Understandably, Beaumont’s top-tier surgeons at its Royal Oak and Troy hospitals began bolting after Wilson awarded NorthStar its contract. Any surgeon worth their salt has or is in the process of negotiating admitting privileges at other rival hospitals. According to Safian, more than 100 physician-leaders at Royal Oak this year will have relocated outside southeastern Michigan, provided verbal or written intentions to leave Beaumont, or will remain on staff but move substantial portions of their practices to other local institutions.
Exodus of Nurses
Beaumont has also experienced a rash of nurse departures, including more than a dozen with specialized ER skills. The hospital network’s ER staffs are stretched incredibly thin and wait times are dangerous and excessive.
At Beaumont Troy, it can take as long as seven hours to see a doctor and it can take days for a patient requiring admission to be moved upstairs. The pressure on nursing staff is so great that a highly regarded and experienced nurse wigged out one night and sent a hospital system-wide email announcing he resigned because he couldn’t take it anymore.
Beaumont nurses live in constant fear of making errors because their patient caseload is too great. And mistakes are made. A patient at one of Beaumont’s southern hospitals died from a massive blood transfusion he received because of an egregious lab error.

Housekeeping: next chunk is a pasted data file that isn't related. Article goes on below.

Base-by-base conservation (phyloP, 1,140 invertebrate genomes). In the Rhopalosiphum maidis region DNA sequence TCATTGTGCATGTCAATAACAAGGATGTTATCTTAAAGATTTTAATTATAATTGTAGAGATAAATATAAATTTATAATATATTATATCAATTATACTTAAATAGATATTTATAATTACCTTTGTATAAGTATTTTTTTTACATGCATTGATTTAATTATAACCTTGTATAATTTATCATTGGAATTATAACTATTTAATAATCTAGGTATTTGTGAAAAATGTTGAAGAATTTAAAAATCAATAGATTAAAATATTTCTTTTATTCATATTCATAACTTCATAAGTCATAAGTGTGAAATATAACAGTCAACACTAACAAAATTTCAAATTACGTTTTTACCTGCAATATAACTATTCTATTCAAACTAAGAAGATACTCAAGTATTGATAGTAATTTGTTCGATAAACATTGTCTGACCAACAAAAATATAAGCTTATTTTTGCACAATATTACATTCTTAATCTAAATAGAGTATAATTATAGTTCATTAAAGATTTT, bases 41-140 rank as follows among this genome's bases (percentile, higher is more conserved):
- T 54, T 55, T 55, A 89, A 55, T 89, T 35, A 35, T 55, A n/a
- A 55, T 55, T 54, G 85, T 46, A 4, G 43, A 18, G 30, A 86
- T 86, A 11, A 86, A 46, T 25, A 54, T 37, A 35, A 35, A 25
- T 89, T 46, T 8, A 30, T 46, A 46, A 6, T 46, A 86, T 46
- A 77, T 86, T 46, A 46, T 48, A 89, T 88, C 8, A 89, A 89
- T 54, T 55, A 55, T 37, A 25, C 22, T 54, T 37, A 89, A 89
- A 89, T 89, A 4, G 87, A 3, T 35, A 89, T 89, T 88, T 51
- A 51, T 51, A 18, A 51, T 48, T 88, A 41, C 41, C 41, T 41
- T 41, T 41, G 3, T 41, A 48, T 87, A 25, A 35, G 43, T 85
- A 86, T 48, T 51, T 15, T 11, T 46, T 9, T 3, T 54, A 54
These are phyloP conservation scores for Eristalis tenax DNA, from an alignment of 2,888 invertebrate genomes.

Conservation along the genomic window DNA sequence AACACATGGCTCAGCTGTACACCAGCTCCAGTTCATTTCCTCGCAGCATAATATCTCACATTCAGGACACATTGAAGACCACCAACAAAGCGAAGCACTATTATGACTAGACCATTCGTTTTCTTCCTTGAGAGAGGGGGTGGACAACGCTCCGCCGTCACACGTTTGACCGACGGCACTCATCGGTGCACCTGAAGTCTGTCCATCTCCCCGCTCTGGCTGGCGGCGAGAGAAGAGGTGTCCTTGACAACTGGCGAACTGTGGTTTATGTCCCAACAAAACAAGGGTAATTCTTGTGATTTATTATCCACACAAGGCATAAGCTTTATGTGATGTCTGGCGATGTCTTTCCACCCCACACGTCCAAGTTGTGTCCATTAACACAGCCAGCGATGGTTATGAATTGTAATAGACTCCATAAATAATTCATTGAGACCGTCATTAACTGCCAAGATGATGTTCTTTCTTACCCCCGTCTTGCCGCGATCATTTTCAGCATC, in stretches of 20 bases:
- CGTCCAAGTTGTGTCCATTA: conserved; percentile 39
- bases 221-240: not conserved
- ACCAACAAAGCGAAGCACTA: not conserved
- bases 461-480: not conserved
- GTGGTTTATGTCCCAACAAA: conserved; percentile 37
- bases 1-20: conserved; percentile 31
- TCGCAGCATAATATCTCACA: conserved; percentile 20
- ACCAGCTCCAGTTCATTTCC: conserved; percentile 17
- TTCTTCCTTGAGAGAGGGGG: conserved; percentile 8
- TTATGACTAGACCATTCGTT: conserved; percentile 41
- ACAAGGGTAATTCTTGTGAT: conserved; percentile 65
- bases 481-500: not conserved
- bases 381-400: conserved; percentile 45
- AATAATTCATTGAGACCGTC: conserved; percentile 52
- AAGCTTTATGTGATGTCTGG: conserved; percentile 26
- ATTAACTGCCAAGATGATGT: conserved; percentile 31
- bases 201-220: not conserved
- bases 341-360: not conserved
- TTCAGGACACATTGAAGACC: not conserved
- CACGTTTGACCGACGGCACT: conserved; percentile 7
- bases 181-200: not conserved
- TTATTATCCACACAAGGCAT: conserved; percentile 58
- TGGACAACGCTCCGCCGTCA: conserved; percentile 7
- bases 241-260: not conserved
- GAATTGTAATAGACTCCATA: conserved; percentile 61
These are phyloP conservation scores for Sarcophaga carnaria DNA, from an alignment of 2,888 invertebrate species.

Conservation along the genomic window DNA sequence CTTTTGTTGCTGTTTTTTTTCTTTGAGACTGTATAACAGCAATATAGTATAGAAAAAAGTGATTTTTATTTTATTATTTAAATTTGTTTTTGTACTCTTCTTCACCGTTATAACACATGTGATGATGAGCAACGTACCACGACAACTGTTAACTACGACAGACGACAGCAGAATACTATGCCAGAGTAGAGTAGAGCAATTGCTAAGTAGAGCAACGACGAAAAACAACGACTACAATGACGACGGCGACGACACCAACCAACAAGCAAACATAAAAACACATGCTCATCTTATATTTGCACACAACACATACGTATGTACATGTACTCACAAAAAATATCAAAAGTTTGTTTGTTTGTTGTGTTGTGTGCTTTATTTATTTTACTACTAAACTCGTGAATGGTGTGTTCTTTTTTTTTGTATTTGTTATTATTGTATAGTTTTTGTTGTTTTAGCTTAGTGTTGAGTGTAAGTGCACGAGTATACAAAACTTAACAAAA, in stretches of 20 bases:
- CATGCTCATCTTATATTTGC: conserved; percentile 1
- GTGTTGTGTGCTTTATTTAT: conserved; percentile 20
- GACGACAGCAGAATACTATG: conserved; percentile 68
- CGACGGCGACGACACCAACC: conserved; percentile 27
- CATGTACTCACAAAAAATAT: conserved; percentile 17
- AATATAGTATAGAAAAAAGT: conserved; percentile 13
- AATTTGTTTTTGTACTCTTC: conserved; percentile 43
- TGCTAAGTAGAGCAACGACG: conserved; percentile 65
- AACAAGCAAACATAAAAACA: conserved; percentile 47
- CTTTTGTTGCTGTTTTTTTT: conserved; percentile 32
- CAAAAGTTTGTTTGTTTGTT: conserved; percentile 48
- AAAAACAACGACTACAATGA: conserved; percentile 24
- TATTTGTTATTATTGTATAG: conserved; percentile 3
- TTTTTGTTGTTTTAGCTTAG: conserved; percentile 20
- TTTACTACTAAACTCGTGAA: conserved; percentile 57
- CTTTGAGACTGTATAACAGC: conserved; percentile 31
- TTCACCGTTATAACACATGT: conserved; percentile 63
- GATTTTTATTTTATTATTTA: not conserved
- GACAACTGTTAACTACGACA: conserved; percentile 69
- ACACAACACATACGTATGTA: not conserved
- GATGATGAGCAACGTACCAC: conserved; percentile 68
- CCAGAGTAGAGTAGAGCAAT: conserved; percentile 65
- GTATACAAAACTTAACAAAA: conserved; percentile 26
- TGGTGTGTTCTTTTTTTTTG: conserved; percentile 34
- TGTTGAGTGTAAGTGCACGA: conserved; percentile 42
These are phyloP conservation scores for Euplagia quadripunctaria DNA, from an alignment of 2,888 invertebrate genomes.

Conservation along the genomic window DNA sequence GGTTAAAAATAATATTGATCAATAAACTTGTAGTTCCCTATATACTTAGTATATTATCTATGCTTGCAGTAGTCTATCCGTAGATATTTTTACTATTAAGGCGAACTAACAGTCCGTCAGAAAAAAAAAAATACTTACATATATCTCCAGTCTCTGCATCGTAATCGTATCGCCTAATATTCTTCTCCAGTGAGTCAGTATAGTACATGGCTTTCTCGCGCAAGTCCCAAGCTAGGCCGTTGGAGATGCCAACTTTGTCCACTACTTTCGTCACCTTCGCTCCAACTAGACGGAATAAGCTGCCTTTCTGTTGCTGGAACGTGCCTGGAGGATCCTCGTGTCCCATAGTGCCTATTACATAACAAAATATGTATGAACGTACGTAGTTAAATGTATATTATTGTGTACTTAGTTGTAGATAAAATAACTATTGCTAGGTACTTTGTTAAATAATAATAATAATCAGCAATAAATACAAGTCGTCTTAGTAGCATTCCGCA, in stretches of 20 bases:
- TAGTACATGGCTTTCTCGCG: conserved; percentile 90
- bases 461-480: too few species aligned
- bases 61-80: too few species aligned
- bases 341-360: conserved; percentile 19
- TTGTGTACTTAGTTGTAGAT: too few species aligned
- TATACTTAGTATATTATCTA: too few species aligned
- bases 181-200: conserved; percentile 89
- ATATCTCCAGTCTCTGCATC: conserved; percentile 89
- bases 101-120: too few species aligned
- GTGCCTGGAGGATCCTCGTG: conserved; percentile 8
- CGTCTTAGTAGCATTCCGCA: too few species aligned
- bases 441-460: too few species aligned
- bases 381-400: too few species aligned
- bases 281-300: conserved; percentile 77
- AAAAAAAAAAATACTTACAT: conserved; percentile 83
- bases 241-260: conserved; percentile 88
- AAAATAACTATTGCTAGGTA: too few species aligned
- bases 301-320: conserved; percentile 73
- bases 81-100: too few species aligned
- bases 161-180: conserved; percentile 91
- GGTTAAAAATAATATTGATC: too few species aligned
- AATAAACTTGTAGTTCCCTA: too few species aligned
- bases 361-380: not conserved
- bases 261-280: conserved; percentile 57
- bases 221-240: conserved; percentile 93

Doctors and nurses have to remain mum about hospital errors because of patient privacy laws, but I’ve heard from several saying they would not take their own families to a Beaumont hospital.
Plenty has been known for months about Beaumont’s deteriorating condition. A survey of Beaumont doctors revealed the majority of them don’t have confidence in Fox and Wilson. Mark Shaevsky, a former Beaumont director and a prominent donor, in September wrote a letter to Michigan attorney general Dana Nessel pleading with her to fire Fox, Wilson, and chief medical director David Wood Jr. because Beaumont was unsafe for patients.
Shaevsky warned Nessel that Beaumont could become “another Flint,” a reference to the nearly 8,000 children in the city permanently harmed by lead poisoning because of Lansing’s failure to protect the local water supply. Nessel subsequently published an op-ed in Crain’s Detroit Business trumpeting how impotent her office is and arguing there wasn’t a lot she can do.
Southeastern Michigan residents should be galled by Governor Gretchen Whitmer’s regular network appearances bashing President Trump for his handling of the pandemic. Whitmer should take a brief respite from her camera preening and check out these statistics showing how unprepared Beaumont is under Fox's reign for the second wave of the pandemic that she has repeatedly warned will engulf Michigan.